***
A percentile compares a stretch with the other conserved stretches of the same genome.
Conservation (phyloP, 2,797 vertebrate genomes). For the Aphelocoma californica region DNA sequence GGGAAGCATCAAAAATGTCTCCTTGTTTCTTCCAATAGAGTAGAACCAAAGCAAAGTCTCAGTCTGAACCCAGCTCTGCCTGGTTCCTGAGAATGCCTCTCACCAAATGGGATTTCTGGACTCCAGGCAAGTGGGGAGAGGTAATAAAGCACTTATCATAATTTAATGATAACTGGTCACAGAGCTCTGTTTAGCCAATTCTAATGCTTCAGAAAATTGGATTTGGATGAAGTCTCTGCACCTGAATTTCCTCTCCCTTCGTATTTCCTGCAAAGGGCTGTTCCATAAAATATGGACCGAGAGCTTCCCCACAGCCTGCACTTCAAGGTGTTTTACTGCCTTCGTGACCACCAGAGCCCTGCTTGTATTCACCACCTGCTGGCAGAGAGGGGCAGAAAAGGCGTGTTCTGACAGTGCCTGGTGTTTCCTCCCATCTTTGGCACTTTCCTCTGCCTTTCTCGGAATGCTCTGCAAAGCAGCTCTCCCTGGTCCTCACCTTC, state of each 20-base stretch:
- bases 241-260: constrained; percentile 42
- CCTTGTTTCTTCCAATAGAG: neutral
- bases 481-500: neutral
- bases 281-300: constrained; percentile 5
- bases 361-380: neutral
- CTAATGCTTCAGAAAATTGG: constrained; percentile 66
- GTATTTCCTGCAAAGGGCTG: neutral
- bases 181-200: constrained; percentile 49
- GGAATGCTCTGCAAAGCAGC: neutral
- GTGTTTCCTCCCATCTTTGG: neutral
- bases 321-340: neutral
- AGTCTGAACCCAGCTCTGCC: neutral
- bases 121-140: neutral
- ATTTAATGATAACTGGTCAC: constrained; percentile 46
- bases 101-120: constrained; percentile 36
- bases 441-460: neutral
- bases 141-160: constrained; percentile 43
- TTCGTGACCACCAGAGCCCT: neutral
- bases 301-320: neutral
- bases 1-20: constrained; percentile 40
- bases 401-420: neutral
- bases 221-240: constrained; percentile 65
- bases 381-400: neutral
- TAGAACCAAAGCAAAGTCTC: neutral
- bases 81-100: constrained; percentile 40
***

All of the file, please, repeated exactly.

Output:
A percentile compares a stretch with the other conserved stretches of the same genome.
Conservation (phyloP, 2,797 vertebrate genomes). For the Aphelocoma californica region DNA sequence GGGAAGCATCAAAAATGTCTCCTTGTTTCTTCCAATAGAGTAGAACCAAAGCAAAGTCTCAGTCTGAACCCAGCTCTGCCTGGTTCCTGAGAATGCCTCTCACCAAATGGGATTTCTGGACTCCAGGCAAGTGGGGAGAGGTAATAAAGCACTTATCATAATTTAATGATAACTGGTCACAGAGCTCTGTTTAGCCAATTCTAATGCTTCAGAAAATTGGATTTGGATGAAGTCTCTGCACCTGAATTTCCTCTCCCTTCGTATTTCCTGCAAAGGGCTGTTCCATAAAATATGGACCGAGAGCTTCCCCACAGCCTGCACTTCAAGGTGTTTTACTGCCTTCGTGACCACCAGAGCCCTGCTTGTATTCACCACCTGCTGGCAGAGAGGGGCAGAAAAGGCGTGTTCTGACAGTGCCTGGTGTTTCCTCCCATCTTTGGCACTTTCCTCTGCCTTTCTCGGAATGCTCTGCAAAGCAGCTCTCCCTGGTCCTCACCTTC, state of each 20-base stretch:
- bases 241-260: constrained; percentile 42
- CCTTGTTTCTTCCAATAGAG: neutral
- bases 481-500: neutral
- bases 281-300: constrained; percentile 5
- bases 361-380: neutral
- CTAATGCTTCAGAAAATTGG: constrained; percentile 66
- GTATTTCCTGCAAAGGGCTG: neutral
- bases 181-200: constrained; percentile 49
- GGAATGCTCTGCAAAGCAGC: neutral
- GTGTTTCCTCCCATCTTTGG: neutral
- bases 321-340: neutral
- AGTCTGAACCCAGCTCTGCC: neutral
- bases 121-140: neutral
- ATTTAATGATAACTGGTCAC: constrained; percentile 46
- bases 101-120: constrained; percentile 36
- bases 441-460: neutral
- bases 141-160: constrained; percentile 43
- TTCGTGACCACCAGAGCCCT: neutral
- bases 301-320: neutral
- bases 1-20: constrained; percentile 40
- bases 401-420: neutral
- bases 221-240: constrained; percentile 65
- bases 381-400: neutral
- TAGAACCAAAGCAAAGTCTC: neutral
- bases 81-100: constrained; percentile 40